McConville in doping warning to GAA stars
Armagh's All-Ireland winning star Oisin McConville today underlines a stark message to players not to indulge in banned substances in a bid to enhance their playing careers.
McConville's warning is issued as the GAA comes to terms with the fact that Monaghan county squad member Thomas Connolly must serve a two-year ban having been found guilty of using a banned substance earlier this year.
There are fears within the Association that because of the enhanced levels of conditioning and fitness which county players in particular are expected to attain, some of those striving to make it onto inter-county panels might be tempted to avail of substances which are prohibited.
But it has now come to light that ALL players are subject to random tests in relation to the use of banned substances.
And it may well be that such tests could now be stepped up.
"There is undoubtedly more pressure on players now who are seeking to improve their chances of making it at inter-county level," points out McConville.
"It is known that some substances can play a part in things like speeding up recovery and other elements of participation in games but the temptation to avail of these must always be resisted."
"I know it can be extremely difficult for some players to meet the standards set by their peers but to go outside the normal levels of preparation and medicinal aids can be highly dangerous."
The Gaelic Players Association makes it clear, however, that the tests carried out by the Irish Sports Council are all-embracing.
A statement from the Association says: "Thomas Connolly was a triallist with the Monaghan county squad at the time he underwent out-of-competition testing. An argument advanced on Thomas's behalf at his hearing was that his status as a trial player brought him outside the Irish Sports Council's jurisdiction to test.
"The Tribunal, however, determined that all players at all levels and all age groups within the GAA are subject to the ISC jurisdiction to test. Throughout the investigation and hearing, the GPA has provided the player with personal and professional support and will continue to do so notwithstanding that he is not a member of the players' body."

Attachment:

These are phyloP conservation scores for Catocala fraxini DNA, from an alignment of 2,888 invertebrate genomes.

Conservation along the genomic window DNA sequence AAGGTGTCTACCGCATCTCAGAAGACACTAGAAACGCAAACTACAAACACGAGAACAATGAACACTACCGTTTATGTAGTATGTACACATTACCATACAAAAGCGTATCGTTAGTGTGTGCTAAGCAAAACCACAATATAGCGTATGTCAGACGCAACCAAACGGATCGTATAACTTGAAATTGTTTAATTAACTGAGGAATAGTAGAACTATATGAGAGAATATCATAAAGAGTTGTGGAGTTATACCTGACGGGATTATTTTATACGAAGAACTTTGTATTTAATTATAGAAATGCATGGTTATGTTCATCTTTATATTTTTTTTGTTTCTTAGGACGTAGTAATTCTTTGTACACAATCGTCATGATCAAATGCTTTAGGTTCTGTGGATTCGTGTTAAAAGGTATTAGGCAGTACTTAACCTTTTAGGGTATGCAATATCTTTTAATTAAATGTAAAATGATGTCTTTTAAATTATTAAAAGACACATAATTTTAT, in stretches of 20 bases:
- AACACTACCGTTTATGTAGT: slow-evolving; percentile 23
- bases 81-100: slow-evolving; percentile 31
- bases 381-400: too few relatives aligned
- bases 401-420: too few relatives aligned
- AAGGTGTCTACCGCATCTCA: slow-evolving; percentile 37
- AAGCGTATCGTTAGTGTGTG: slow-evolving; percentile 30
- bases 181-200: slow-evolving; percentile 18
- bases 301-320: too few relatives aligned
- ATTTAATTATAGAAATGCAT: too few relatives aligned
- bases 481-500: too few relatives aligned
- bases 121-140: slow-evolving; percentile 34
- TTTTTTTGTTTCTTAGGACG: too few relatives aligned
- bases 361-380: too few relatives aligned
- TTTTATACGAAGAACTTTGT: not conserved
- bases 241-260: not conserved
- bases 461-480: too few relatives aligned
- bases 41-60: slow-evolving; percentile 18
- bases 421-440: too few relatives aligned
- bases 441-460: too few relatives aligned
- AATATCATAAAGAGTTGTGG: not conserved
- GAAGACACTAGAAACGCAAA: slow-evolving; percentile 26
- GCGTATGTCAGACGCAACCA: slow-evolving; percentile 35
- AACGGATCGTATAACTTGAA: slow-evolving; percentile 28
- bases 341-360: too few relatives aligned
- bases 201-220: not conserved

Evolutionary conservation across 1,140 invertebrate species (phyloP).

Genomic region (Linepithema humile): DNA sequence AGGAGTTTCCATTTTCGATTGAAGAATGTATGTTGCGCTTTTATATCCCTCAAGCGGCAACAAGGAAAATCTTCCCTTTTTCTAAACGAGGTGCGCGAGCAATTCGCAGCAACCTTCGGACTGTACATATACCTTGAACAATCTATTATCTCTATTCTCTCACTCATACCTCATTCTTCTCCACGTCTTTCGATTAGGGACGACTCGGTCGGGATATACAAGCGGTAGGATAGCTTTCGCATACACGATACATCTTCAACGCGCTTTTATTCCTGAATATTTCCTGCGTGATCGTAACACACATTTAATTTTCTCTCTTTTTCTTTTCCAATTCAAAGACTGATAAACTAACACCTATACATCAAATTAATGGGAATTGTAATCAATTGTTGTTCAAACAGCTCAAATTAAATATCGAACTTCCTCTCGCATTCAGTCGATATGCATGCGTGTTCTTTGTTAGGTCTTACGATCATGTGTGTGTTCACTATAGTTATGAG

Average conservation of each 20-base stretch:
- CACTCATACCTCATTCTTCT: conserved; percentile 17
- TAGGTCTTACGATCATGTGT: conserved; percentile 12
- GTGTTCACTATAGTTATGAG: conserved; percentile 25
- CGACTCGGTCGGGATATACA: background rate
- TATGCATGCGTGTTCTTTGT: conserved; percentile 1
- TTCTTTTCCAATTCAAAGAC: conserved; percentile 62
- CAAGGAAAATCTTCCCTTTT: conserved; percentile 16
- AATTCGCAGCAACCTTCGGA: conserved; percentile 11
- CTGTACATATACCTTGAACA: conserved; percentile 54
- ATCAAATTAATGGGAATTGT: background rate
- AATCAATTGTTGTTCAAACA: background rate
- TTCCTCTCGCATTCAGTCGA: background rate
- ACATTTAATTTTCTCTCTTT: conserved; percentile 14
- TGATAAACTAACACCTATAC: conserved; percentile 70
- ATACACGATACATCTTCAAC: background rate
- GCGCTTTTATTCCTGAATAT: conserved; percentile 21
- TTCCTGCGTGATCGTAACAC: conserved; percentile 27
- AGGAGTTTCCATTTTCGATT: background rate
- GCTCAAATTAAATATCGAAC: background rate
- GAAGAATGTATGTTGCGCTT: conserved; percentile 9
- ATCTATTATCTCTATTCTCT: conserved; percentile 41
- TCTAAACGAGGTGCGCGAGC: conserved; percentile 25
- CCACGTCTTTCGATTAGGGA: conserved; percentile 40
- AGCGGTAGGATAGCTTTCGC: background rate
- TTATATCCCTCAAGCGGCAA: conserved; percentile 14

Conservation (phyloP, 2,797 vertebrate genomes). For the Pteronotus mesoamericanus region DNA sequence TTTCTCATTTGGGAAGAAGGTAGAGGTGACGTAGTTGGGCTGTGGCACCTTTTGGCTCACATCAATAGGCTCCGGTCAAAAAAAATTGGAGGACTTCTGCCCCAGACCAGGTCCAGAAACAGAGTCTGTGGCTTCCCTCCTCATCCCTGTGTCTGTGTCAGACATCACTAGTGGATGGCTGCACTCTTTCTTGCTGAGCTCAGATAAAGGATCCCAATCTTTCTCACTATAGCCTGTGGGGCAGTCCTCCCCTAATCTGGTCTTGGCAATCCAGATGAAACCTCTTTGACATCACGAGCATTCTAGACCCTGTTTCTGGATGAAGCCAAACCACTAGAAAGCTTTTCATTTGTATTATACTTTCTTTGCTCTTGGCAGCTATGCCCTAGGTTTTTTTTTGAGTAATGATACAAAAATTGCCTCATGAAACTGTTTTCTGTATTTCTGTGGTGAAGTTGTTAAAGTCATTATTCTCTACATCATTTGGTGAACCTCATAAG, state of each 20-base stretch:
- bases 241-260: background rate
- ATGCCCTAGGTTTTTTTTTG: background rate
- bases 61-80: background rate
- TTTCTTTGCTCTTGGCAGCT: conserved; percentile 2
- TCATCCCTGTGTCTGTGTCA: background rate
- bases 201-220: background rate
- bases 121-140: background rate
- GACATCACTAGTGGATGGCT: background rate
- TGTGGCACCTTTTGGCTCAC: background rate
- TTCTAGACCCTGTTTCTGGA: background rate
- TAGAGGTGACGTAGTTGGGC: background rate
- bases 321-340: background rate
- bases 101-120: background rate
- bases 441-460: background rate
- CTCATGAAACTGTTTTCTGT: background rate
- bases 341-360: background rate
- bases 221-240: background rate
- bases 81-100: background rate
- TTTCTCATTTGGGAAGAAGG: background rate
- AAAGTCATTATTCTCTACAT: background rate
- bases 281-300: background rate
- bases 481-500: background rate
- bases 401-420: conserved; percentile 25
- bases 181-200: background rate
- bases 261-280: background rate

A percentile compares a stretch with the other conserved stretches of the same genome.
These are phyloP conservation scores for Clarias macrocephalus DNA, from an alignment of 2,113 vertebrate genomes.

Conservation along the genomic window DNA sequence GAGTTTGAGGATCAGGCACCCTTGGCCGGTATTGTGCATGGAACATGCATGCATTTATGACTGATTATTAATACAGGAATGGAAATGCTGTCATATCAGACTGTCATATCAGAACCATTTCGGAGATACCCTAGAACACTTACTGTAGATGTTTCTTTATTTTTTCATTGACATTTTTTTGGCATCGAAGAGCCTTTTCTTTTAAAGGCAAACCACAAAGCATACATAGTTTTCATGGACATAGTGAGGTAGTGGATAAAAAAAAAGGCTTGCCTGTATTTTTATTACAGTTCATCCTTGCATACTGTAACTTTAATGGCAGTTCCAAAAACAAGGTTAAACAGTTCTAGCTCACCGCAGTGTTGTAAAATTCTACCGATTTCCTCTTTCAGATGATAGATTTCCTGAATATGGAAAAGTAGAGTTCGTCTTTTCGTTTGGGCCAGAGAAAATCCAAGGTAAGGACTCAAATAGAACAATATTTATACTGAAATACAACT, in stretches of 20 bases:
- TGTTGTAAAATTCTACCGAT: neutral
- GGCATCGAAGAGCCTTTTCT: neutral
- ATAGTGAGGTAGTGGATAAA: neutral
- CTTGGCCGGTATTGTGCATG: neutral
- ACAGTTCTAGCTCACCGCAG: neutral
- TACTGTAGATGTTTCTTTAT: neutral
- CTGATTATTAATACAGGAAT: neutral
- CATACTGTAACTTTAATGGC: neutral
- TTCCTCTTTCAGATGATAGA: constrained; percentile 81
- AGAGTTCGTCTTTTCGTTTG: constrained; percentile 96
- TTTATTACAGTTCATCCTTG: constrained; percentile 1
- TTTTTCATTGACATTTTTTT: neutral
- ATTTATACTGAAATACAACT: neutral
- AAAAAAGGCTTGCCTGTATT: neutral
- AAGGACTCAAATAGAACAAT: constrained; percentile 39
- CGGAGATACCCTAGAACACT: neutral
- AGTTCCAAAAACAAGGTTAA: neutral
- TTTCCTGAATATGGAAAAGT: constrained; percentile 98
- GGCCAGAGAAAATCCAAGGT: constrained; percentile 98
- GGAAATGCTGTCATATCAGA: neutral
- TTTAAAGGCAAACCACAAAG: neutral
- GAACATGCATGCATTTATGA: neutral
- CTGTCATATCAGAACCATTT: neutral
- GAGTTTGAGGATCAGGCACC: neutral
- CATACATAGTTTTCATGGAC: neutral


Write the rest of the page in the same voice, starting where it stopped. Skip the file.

The GPA adds that Thomas Connolly and his family should be accorded privacy "at this difficult time"
McConville, who currently manages Crossmaglen Rangers in tandem with his 2002 Armagh All-Ireland winning colleague John McEntee, believes that gaelic games offer the ideal recreational outlet and stresses that zero-tolerance is the only way forward in terms of combating the use of banned substances.
"I think it is most encouraging that the GAA itself and the Irish Sports Council are displaying a zero-tolerance approach to the use of banned substances," says McConville.
"While it is very unfortunate that someone like Thomas Connolly should now have to face a two-year ban, I think the authorities' desire to honour their duty of care to players is to be warmly welcomed.
"They are obviously determined to take all possible steps to prevent the use of banned substances and that can only benefit individuals and the sport itself in the long run."
"Obtaining seeking clarity on the viability of substances and medications before they are used must be a priority for players at every level."
McConville acknowledges, though, that although the GAA adheres to its amateur ethos, high-profile players generally do well in their business and professional lives.
"It's certainly never to a player's disadvantage to attain a high status out on the park as this can transmit itself to other areas of their lives," maintains McConville, "But they must always seek to achieve this by the proper methods.